14 June 2022

Broken appliances: are they repaired or dumped?

We use GPS trackers to follow a dead fridge and faulty food mixers, to find out what retailers and manufacturers do with them.

We used GPS trackers to follow a dead fridge and faulty food mixers to find out what retailers and manufacturers do with them.

Operation Icebox

Jon’s fridge stopped keeping his food cold. The technician diagnosed a serious fault – a failed compressor. Jon and Fisher & Paykel agreed that a five-year-old fridge shouldn’t fail catastrophically. It was too costly to repair, so F&P would deliver a new one and take the broken one away. Jon trusted that his old fridge would be recycled responsibly. We wanted to see how that happens.

Project Mixer

If you’ve ever looked to repair a small kitchen appliance, you’ll know how frustrating it is – repair advice is non-existent and spare parts few and far between. So, we wondered what retailers did with nearly new, but faulty, small appliances. If they are repaired, it’s not obvious where they are resold. If they aren’t repaired, where do they end up? We tracked benchtop food mixers: we could create a convincing and easy-to-repair fault (“it’s brand new and it just won’t turn on”) and they’re large enough to hide our trackers.

Test manager Paul Smith with one of the 'faulty' mixers.

Follow us, following the appliances

We set out not knowing where our investigation would lead. Tom (our podcast producer) hoped for the worst – revelations shocking enough to send a couple of episodes of Consume This! to the top of the podcast charts. I hoped for better – confirmation of my wishful thinking that everyone tries hard to do the right thing, and an insight into an unseen world of appliance recycling, repair and refurbishment.

By now you’ve probably heard the podcast and know what we uncovered. If not, I recommend you listen before reading.


Here’s how the story unfolded.

3 February (Thursday). Operation Icebox kicks off. I fit a tracker inside an air vent in Jon’s broken fridge. We put a label on the tracker with Tom’s phone number, a smiley face and a message to “Call me!”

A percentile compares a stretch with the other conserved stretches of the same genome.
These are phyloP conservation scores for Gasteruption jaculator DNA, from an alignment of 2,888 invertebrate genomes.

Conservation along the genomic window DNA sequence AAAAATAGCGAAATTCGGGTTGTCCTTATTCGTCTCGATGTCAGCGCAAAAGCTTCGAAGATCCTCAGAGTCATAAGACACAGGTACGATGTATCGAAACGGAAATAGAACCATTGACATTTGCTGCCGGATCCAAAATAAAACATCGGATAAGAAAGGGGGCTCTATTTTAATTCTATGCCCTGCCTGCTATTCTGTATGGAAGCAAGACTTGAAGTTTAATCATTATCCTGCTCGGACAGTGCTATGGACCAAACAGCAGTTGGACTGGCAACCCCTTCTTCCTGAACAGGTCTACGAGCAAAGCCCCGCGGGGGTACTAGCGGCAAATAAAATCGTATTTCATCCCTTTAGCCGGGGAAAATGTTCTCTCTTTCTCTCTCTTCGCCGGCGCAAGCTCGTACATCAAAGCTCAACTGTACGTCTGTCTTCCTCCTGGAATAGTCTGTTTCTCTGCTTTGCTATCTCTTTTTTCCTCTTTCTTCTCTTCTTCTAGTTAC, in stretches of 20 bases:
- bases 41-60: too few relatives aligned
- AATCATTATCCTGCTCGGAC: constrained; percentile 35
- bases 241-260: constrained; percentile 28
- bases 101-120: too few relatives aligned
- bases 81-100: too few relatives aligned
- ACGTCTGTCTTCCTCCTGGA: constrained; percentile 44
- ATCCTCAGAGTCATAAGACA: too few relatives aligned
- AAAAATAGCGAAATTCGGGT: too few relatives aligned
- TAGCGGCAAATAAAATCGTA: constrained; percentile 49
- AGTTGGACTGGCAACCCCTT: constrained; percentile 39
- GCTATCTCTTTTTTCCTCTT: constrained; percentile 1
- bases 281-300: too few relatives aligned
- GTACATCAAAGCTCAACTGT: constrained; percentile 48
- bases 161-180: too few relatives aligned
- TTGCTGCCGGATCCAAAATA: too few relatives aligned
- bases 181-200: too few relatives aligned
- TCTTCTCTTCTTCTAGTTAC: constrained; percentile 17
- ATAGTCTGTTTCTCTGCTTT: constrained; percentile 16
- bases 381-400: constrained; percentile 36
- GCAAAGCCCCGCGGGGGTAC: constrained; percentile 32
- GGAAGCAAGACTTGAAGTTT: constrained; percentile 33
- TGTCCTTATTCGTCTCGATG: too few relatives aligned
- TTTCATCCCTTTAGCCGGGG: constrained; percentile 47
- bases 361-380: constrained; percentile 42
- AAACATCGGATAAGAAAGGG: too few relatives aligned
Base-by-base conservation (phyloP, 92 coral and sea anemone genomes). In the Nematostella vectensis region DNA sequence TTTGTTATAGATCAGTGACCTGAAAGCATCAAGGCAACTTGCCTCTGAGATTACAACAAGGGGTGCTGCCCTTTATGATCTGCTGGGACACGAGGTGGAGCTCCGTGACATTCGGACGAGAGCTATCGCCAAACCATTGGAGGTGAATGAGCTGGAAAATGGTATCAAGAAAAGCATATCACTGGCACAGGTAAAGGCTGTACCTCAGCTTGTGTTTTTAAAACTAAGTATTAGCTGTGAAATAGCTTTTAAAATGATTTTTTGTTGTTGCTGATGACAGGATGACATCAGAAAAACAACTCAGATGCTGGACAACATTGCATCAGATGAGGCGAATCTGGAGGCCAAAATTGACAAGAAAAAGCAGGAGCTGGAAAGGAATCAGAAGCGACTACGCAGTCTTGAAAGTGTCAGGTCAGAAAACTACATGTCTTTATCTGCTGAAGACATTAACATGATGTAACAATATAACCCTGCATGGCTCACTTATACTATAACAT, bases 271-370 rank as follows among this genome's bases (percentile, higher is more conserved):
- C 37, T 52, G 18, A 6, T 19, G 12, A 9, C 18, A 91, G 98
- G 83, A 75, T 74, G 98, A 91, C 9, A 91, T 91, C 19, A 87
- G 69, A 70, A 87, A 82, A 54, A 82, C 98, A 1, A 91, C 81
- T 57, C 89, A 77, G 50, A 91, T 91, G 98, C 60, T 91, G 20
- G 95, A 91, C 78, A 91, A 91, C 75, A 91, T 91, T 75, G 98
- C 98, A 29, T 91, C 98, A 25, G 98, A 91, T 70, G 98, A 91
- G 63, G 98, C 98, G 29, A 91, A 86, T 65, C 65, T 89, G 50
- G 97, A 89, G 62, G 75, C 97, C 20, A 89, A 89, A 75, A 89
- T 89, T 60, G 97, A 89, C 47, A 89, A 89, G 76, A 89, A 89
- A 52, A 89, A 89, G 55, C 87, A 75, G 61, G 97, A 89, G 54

10 February (Thursday). The fridge moves! After a week of constantly checking the tracking app and seeing nothing but a static red dot, the fridge gets picked up from Jon’s garage and travels to Porirua, where it stays overnight.

11 February (Friday). The fridge moves again, from Porirua to Seaview. Tom’s Google investigation locates it at MGI Ltd “whiteware installers”. Google doesn’t have much intel about them.

14 February (Monday). Jon, Tom and I go undercover (sort of). We make a casual walk-by of MGI. Jon wears a tiny lapel mic. I’m carrying a microphone the size of a double-scoop ice cream, connected to Tom by a very long cable. There are several old fellas outside, busy stripping old ovens into the back of an old ute. Amazingly, they’re too busy to notice our not-so-spy gear. We spot Jon’s fridge in the warehouse alongside many other old fridges, washing machines and ovens.

Operation Icebox goes on hold. The tracker doesn’t move for eight weeks. I ride by the location a couple of times to confirm the fridge has remained exactly where it was on 14 February.

17 February (Thursday). Project Mixer begins. I buy $80 bench mixers from Kmart and The Warehouse. I break them both (removing a power wire from the control board) and tape the trackers inside.

21 February (Monday). I buy a Breville ‘The Scraper Beater’ bench mixer from Briscoes. Being a midweek purchase, I pay full price: $450. No doubt it’ll be on sale at the weekend.

21 February (Monday). The “faulty” Kmart and Warehouse mixers are returned. Tom and I go in all mic’d up. We get refunds for both mixers. Neither store even bothers to open the box to confirm there’s a mixer inside. Our eyes pop wide open as the Kmart assistant breezily tells us they “just throw faulty stuff in the bin”. Tom and I scout behind the stores to locate their bins. By the end of the day, both trackers move outside to the bin areas. Surely not?

22 February (Tuesday). Our Kmart mixer makes a tiki-tour of the Seaview industrial area, most likely in the back of a rubbish truck. It stops at an art school in Lower Hutt. I’m naively hopeful it is getting repurposed into a student’s ‘appliance waste’ sculpture project.

23 February (Wednesday). The Warehouse mixer starts a tiki-tour that looks all too familiar – a stop or two in Seaview, then a ride north. But it bypasses the art school to finish its trip in the Silverstream landfill.